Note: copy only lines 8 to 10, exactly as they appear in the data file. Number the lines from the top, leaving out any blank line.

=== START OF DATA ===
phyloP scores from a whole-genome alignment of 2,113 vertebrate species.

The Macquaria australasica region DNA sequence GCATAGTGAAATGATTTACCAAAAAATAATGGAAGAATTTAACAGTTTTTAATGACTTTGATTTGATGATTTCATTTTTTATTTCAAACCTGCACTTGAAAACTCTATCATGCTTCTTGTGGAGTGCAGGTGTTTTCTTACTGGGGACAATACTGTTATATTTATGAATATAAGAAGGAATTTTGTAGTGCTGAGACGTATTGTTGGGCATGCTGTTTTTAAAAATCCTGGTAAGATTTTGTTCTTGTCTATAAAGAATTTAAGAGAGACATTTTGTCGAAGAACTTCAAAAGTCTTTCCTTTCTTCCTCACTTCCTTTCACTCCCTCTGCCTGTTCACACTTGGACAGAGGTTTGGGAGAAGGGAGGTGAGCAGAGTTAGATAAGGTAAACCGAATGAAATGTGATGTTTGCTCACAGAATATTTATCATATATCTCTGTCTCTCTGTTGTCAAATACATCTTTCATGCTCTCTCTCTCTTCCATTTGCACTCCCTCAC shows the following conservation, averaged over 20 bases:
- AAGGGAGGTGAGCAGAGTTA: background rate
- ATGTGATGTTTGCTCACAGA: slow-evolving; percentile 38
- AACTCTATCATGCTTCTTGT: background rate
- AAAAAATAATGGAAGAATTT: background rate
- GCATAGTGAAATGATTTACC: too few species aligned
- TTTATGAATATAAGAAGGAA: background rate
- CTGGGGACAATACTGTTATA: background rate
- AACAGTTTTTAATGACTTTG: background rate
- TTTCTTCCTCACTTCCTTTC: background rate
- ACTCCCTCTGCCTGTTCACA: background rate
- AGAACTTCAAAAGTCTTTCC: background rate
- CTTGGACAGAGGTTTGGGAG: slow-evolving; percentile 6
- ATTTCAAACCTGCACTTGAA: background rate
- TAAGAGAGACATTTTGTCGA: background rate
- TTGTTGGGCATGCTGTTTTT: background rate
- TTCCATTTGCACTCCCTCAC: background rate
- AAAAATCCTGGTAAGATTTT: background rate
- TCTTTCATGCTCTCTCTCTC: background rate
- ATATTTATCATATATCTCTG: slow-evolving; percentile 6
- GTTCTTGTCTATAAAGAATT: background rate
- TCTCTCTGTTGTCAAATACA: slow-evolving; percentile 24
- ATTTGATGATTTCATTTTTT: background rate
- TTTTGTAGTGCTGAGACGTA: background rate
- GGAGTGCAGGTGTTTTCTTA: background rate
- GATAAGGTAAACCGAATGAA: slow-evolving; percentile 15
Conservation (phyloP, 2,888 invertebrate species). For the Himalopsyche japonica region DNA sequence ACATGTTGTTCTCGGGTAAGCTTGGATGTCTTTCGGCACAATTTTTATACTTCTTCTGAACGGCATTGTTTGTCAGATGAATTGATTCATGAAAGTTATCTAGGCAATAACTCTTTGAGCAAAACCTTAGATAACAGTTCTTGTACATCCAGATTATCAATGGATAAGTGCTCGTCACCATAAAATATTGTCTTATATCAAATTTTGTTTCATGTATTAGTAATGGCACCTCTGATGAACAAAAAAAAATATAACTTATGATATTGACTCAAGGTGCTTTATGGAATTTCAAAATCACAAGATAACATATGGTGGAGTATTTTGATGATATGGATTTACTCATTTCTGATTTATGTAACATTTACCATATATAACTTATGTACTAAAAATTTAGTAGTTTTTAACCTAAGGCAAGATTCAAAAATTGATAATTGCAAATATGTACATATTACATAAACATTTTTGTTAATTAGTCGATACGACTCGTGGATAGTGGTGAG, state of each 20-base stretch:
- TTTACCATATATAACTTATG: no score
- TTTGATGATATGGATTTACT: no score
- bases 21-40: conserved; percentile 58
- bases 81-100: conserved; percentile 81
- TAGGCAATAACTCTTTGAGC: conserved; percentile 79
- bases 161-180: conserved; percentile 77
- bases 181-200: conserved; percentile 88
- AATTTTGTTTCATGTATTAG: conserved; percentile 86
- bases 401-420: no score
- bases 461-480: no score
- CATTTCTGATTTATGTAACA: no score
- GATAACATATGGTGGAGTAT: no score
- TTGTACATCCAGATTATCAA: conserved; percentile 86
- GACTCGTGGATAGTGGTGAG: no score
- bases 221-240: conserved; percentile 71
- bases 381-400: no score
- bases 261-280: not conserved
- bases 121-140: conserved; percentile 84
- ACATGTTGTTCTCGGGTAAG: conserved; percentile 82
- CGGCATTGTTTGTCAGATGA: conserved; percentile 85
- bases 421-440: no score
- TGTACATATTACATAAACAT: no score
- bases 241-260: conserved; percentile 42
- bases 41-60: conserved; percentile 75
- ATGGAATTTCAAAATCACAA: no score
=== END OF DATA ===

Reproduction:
- TTTATGAATATAAGAAGGAA: background rate
- CTGGGGACAATACTGTTATA: background rate
- AACAGTTTTTAATGACTTTG: background rate